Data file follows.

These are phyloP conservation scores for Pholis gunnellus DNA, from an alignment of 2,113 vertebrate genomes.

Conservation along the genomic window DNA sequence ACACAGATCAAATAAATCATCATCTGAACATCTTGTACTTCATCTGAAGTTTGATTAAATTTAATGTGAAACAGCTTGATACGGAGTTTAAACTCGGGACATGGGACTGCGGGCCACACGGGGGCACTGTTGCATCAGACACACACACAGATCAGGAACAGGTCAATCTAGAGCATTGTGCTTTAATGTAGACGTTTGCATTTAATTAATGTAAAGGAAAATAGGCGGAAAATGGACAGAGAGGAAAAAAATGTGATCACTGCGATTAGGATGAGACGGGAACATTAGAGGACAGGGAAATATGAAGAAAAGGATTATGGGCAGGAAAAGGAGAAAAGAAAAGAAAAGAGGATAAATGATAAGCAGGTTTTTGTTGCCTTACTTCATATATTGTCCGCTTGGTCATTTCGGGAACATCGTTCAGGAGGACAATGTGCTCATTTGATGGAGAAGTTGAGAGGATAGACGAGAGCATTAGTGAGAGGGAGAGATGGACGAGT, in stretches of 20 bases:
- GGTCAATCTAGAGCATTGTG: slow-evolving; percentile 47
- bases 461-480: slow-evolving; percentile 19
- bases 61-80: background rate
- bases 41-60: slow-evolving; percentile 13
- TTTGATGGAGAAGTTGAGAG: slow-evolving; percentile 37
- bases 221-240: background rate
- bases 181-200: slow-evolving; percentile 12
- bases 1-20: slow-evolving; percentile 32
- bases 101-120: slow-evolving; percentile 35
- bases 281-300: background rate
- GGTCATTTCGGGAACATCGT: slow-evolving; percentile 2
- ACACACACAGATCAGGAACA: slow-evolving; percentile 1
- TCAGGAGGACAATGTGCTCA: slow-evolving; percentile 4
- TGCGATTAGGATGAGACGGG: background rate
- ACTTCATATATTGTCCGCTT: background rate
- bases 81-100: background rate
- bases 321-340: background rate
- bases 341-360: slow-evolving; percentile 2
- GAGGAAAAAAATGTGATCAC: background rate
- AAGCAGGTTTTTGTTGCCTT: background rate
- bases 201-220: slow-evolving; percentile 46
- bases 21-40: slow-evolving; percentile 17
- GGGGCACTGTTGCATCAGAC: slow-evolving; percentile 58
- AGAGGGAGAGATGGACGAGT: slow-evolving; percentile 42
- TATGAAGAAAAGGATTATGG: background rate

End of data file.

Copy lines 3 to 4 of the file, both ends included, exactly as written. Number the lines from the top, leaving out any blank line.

- GGTCAATCTAGAGCATTGTG: slow-evolving; percentile 47
- bases 461-480: slow-evolving; percentile 19